Man fights meth with walk
The miles walked in Rik Remus’ 6,500-mile journey are “Miles Against Meth Abuse,” and with each step, he hopes he can save at least one person from the dangerous, addictive drug.
Remus, who began his trek in October in Boise, Idaho, has been clean for a little more than a year. When 12-step programs did not work for his recovery, Remus said he looked within to find the power to get clean, and this walk was the result.
On Tuesday, he made his way from Opp to Andalusia. Today, he will start the next leg of his journey.
“I started using meth on my days off after working 25-30 days straight,” Remus said. “I wanted to party but I didn’t have any energy. Meth fixed that. In six months, I went from using it on my days off to using every single day.”
After using the drug for seven years, the day came when, “I hit rock bottom, and I knew I had to do something,” he said.
Remus said he had no problem admitting he was an addict.
“But, when I realized that I chose to be an addict, I let the weight of my life fall where it belonged – on my shoulders,” he said.
Remus said he was a “slave to the cruel master called meth.”
“When I told myself that I held the power over feeding my addiction or starving it, I chose to starve it,” he said. “And I succeeded.”
Remus said he began the walk to illustrate his method to a fellow user.
“I told her that I had to demonstrate recovery, not dictate it,” he said. “It was easy to tell people how I did it, but it was better to show people that you can live a life free of the restraints of addiction.”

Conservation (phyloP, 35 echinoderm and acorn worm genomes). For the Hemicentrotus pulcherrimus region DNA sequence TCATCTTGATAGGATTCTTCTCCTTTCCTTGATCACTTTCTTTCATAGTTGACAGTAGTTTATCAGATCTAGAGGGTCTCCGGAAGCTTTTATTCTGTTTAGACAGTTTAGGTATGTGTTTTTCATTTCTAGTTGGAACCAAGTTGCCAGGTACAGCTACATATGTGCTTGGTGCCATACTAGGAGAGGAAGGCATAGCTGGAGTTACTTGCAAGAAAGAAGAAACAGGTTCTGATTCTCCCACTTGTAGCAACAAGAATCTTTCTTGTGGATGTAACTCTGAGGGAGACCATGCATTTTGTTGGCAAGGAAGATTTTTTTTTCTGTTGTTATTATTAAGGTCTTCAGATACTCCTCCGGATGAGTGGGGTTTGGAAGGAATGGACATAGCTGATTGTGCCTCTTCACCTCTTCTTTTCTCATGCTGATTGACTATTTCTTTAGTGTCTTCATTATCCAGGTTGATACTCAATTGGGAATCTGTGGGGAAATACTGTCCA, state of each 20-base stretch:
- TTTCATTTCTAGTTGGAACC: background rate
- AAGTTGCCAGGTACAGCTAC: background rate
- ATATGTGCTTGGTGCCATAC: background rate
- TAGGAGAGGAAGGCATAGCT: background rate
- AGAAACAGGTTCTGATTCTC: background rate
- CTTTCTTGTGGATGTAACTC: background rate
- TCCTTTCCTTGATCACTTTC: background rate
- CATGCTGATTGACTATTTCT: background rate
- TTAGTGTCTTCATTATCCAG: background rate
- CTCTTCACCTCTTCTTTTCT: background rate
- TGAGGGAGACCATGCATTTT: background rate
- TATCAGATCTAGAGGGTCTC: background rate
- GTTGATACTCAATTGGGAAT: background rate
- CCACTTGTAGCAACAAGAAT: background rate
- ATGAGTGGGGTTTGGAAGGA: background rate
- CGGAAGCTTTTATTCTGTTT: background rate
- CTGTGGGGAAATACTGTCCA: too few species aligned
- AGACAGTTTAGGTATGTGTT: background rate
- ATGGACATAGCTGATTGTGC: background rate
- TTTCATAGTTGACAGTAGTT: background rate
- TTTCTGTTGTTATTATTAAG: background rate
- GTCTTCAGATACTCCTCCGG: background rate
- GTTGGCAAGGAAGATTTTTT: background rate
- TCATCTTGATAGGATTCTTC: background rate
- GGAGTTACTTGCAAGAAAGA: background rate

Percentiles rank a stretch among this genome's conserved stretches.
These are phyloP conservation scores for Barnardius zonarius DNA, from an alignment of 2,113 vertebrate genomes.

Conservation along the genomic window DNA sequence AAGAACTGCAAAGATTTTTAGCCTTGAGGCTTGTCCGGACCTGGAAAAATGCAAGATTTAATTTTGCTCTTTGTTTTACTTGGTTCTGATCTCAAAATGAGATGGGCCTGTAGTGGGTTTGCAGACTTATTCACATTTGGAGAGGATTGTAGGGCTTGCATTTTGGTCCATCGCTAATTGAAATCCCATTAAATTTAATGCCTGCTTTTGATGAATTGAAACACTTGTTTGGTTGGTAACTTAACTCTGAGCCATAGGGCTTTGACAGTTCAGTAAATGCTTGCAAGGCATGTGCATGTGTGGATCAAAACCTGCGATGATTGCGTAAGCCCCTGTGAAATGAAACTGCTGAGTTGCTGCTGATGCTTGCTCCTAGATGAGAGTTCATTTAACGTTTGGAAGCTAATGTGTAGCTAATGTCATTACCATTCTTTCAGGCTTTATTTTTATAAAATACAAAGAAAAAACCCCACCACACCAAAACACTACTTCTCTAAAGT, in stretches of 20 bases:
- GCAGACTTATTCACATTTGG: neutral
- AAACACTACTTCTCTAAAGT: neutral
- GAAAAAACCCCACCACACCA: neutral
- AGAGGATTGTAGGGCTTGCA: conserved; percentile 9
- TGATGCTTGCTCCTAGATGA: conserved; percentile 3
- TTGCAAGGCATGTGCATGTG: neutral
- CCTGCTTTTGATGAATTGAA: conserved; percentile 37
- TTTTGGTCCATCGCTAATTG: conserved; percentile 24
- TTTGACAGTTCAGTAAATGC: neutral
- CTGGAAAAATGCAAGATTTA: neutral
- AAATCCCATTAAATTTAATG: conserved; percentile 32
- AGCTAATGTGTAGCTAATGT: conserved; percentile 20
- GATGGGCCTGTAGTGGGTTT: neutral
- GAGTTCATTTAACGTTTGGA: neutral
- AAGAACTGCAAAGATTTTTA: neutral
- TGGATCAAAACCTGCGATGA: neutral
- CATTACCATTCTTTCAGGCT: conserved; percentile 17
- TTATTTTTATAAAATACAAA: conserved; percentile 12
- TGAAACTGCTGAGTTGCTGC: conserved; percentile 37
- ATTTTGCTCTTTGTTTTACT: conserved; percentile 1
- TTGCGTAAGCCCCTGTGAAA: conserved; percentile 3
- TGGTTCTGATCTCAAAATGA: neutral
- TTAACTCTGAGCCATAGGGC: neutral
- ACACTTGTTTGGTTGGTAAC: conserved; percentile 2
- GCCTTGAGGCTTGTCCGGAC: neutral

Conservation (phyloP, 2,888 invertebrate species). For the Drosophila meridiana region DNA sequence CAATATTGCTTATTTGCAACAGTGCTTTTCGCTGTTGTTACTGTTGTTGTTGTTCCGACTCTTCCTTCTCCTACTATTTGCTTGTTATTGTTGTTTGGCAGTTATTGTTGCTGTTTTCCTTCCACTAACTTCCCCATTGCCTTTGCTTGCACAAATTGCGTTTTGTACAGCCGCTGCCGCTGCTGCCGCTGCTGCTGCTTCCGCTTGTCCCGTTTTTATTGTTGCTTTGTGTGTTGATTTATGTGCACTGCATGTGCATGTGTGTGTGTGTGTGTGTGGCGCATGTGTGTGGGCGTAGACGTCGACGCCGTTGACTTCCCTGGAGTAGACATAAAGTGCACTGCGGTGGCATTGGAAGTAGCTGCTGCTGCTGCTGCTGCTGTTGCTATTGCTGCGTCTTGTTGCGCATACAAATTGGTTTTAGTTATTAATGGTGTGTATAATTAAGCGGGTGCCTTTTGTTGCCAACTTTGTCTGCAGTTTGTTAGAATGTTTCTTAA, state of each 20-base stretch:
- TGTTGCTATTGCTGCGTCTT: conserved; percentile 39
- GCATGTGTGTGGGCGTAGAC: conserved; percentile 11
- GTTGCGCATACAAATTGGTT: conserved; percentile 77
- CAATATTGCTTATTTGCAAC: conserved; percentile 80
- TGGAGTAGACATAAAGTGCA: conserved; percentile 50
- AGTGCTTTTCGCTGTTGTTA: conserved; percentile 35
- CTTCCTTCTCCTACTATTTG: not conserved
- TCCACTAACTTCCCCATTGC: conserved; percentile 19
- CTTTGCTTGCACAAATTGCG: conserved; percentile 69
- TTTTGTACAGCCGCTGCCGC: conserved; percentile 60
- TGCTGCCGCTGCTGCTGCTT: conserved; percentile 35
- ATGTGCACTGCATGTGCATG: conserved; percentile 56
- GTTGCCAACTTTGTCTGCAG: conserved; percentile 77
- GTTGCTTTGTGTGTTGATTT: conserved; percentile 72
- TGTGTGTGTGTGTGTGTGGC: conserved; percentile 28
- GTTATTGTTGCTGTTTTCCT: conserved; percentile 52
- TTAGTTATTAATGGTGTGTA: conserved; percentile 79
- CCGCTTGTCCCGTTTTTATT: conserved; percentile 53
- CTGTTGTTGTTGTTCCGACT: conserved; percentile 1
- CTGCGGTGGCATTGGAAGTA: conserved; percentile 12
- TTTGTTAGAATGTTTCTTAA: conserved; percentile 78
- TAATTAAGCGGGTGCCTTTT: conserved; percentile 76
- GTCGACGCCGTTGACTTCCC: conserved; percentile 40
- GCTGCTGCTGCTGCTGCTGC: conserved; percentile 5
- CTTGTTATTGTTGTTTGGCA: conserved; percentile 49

He said he could think of no better idea than donning a supply-filled backpack and meeting those affected by substance abuse face-to-face.
“I tell people if this 39- year-old man with bad knees can journey across America to show that there is life after meth abuse, then there is hope for others to gain sobriety and separation from whatever substance that is controlling the addiction inside them,” he said.
Remus said oftentimes people see his bright yellow backpack with his message, “If I can walk 5,000 miles in the hope of helping one person, what can you do with a little hope?” and it opens the door for questions.
“And for stories about how their lives have been touched by addiction,” he said. “And it works.”
There is a small team that makes this walk possible, Remus said. His girlfriend, Nichole Kennedy, and the family of Penny and Jeff Vanooteghem and Sydney Hendrix work to raise money, provide logistical support and to develop ways to implement shelter plans for recovery and relapse prevention.
“Really, my intention (with the walk) is to not only reach those along my route, but to also gain an American following, leading a great number of those in active addiction who only need a little inspiration to rejoin life,” he said. “Hope is what I have a lot of, and it is that hope that I want to share.”
Remus will end his walk in San Diego. He walks approximately 20 miles a day, and sometimes accepts rides along the way.
“I’d say about 90 percent of the rides I’ve accepted, that driver has shared how they or someone close to them has struggled with addiction,” he said.
“And I tell them, that’s why I’m doing this – to tell people that substance abuse is a formidable enemy, but not an unbeatable one.”